Following a strong start, the second episode of Supergirl focuses on Superman’s legacy and Kara trying to live up to it. After a few unsuccessful heroic acts and the indirect advice of her friends, she decides she has to start small and work her way up. This involves learning to control her powers as well as continuing to track down the escaped aliens from the ship that appeared with her when she appeared on earth.
It continues the confident characterisation of the protagonist and action that made the first episode stand-out but fortunately at a much slower pace than last week. This gives time for the characters to breathe a bit more and see Kara’s relationships with them start to develop. Melissa Benoist continues to suit the role of Supergirl very well, balancing the optimism and naivety of the character, while showing enough presence to sell the superpowers she displays.
James/Jimmy Olsen continues to impress in the supporting cast, yet even with an expanded emphasis, a section of the secondary characters are still lacking their own unique voices. The major focus this episode is placed on her sister, Alexandra "Alex" Danvers played by Chyler Leigh, and the agency that she is part of. While the scenes with Alex and Kara feel natural and add a much needed emotional core to the show, exposition heavy dialogue and obvious plot devices hamper any scenes that take place in this agency. Especially as recent plot elements solidify the importance of this organisation to both Supergirl and the show itself, I hope this area improves. It needs to show more creativity when it comes to not only the characterisation of the agency members and originality in how they affect the plot. Luckily, the rest of the cast are starting to come together and keep up the fun and bright tone that is easily one of Supergirl's best traits.
Weak villains, however, are the biggest problem at the moment, as we have yet to see any motivation or character from any of the villains shown so far. This week’s villain main trait was an admittedly cool looking effect on his mouth, but said little and had barely any impact on the show. The main overarching plot involves one of Kara’s family members from Krypton but even this character has said nothing outside of generic villain speeches. Not only this but the fact that this character is Kara’s last link to krypton and the life she had before coming to earth, their meeting should have had a much larger effect on Supergirl than what was shown. While there are teases at something bigger going on plot wise, it has yet to show anything that has a big impact or any surprises.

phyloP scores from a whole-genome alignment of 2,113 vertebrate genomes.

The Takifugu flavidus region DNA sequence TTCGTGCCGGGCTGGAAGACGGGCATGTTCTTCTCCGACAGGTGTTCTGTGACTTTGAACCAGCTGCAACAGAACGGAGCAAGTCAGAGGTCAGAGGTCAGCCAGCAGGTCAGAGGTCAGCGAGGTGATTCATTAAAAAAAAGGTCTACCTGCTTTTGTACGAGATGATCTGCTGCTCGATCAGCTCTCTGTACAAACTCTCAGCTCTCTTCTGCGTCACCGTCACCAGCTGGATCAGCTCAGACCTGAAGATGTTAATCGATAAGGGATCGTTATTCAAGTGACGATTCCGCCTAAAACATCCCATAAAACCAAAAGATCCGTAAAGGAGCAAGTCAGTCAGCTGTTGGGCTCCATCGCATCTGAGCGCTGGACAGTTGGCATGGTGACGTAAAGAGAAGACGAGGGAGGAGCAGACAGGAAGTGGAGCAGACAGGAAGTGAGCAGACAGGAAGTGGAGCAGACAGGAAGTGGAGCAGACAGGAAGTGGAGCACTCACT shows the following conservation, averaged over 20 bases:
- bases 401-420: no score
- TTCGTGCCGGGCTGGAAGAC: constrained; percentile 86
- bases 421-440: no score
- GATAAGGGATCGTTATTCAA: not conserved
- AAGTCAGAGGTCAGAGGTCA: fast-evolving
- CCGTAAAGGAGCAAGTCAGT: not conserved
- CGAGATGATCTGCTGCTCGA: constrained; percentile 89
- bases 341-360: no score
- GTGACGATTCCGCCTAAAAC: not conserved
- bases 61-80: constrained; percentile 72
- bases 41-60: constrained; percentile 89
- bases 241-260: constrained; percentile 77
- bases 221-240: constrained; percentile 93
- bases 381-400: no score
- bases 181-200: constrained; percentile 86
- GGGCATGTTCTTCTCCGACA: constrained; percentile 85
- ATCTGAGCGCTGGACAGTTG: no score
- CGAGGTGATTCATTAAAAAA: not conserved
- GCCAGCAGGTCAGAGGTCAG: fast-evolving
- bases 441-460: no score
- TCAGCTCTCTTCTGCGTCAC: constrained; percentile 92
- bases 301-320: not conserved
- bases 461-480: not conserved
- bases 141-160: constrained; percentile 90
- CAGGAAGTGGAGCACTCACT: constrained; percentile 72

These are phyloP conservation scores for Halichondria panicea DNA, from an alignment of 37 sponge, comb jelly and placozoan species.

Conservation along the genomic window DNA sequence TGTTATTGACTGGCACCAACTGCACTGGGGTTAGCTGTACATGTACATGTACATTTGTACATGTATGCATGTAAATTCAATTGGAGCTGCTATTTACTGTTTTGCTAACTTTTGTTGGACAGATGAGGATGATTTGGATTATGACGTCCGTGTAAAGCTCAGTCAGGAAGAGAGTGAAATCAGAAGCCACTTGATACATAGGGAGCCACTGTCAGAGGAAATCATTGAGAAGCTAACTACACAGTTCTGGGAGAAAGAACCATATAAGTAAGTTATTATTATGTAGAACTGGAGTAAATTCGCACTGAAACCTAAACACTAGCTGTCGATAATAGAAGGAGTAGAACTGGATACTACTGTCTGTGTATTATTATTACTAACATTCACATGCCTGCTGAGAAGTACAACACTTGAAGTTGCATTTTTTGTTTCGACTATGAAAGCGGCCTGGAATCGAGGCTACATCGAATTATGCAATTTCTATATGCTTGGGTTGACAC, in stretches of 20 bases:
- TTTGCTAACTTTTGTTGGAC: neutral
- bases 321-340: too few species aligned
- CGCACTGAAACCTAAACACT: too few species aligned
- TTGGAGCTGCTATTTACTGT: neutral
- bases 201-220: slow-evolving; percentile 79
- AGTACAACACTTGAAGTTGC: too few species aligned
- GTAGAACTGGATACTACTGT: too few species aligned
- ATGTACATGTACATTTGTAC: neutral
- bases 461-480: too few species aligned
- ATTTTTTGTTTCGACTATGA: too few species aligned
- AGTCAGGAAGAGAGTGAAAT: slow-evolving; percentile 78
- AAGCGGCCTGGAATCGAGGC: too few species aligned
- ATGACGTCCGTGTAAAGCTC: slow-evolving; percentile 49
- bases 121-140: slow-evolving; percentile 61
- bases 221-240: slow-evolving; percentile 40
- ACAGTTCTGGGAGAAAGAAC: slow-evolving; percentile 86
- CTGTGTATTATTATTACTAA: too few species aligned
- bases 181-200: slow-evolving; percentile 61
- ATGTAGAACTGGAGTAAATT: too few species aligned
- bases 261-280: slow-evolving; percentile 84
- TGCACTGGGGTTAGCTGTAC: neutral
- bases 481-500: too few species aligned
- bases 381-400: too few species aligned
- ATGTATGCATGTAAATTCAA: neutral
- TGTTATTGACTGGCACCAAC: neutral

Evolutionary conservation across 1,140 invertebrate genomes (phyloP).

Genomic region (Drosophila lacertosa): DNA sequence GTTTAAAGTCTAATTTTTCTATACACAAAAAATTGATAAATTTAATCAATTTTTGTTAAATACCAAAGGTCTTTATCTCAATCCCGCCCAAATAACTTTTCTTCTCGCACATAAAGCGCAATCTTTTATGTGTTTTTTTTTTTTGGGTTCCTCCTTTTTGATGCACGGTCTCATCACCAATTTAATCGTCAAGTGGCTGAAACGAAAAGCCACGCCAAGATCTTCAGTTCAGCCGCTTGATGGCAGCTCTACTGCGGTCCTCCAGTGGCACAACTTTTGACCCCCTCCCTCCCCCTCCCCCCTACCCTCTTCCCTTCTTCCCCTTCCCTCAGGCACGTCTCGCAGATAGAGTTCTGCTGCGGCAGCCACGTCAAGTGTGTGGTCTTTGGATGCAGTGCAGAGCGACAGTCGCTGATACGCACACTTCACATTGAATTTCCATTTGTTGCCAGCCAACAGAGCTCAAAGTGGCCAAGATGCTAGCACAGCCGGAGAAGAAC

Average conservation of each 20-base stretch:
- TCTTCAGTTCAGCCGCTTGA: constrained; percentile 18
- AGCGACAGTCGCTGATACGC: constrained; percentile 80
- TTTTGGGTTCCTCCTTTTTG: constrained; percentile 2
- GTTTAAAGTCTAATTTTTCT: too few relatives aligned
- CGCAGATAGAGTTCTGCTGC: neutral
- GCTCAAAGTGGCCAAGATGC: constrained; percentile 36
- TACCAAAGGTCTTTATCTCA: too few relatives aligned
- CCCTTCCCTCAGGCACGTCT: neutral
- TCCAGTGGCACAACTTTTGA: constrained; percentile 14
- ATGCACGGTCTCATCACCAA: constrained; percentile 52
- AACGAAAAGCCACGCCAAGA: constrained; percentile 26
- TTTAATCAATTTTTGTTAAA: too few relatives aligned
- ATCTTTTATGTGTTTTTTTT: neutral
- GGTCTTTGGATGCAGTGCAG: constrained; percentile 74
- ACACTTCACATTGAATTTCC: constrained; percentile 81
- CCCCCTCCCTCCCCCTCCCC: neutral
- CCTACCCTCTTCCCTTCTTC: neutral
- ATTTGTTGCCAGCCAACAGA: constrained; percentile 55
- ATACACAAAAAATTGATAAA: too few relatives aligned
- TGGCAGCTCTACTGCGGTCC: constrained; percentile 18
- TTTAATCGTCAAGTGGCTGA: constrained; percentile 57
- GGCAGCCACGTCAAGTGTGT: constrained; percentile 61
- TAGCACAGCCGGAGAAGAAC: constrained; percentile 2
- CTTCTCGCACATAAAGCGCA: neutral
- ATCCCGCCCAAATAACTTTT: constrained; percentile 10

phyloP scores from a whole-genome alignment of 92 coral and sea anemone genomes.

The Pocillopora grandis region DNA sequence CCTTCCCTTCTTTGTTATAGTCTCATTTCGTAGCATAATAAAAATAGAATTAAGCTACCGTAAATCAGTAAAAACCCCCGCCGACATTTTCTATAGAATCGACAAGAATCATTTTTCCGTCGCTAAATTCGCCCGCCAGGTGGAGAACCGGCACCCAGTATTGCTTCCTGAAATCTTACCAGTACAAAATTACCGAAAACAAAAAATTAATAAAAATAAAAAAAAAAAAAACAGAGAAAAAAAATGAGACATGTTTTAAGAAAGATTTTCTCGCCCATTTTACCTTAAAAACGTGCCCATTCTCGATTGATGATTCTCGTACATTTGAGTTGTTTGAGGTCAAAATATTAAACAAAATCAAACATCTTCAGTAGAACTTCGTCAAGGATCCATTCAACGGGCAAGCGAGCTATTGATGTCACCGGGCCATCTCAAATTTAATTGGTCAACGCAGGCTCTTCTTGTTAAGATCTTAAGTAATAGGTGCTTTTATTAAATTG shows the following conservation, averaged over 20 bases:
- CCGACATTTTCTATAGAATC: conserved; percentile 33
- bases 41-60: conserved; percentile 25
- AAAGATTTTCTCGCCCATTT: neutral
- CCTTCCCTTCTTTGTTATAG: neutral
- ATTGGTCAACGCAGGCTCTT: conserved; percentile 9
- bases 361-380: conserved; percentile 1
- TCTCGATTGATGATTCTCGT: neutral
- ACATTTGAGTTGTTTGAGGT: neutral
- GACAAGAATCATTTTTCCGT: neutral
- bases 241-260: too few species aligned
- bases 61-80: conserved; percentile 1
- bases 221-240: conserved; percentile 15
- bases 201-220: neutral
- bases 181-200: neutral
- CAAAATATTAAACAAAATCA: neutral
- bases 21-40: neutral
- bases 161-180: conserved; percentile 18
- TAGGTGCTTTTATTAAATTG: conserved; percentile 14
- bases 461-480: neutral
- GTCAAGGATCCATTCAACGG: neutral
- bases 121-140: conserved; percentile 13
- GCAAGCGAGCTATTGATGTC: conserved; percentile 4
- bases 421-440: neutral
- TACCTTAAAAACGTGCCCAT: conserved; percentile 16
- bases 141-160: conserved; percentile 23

The effects & action scenes are still entertaining, but perhaps a bit more rough around the edges compared to the first episode. While it lacks to pace and choreography from the fighting compared to a show like Arrow, the super strength effects are well integrated into the action and give it a bigger scope than currently seen in any other DC TV show. For a TV budget the effects on the whole are still more than good. This can make up for the times where the flight effect feels a little too much like watching person suspended on a wire.
The link to Superman continues to be a large factor for the show and shows no signs of going away soon. I appreciate that the creators of the show want to add in references to please fans and solidify the relationship between Supergirl and Superman but it also needs time to stand on it’s own feet more and develop it’s own tone and cast. While not too distracting, the characters don’t need to name drop Perry White or Clark Kent every other scene.
What I am pleased it’s doing is developing it’s own take to the Superman mythology by adding it’s own meaning to the S symbol, similar to what Man of Steel did. This approach adds more to back-story of Krypton and unites the characters who wear it. I also enjoy the occasional glimpses back to Krypton that have been shown in both episodes. It will be interesting to see if these flashbacks continue through the series and mirror the current plot, similar to the plot devices used in Arrow. While I hope that they aren't abused as aggressively as they are in Oliver Queen’s story, if they start bringing in Kara's Kryptonian upbringing to the show it’ll not only give insight into the back-story of Kara but allow the show to develop a world and visual style that is unique. It's a direction I hope the show embraces.
A more relaxed pace gives the show a chance to expand on some of its relationships and back-story, yet major plot lines and some characters still feel underdeveloped at this point. The show keeps up its track record of good effects and strong protagonist with a fun and light hearted tone. It continues the promise that the pilot showed but the lack of an interesting villain or an overarching plot as well as a reliance on Superman keep it from truly shining. Aside from this, Supergirl continues in a strong direction that I hope improves as it continues.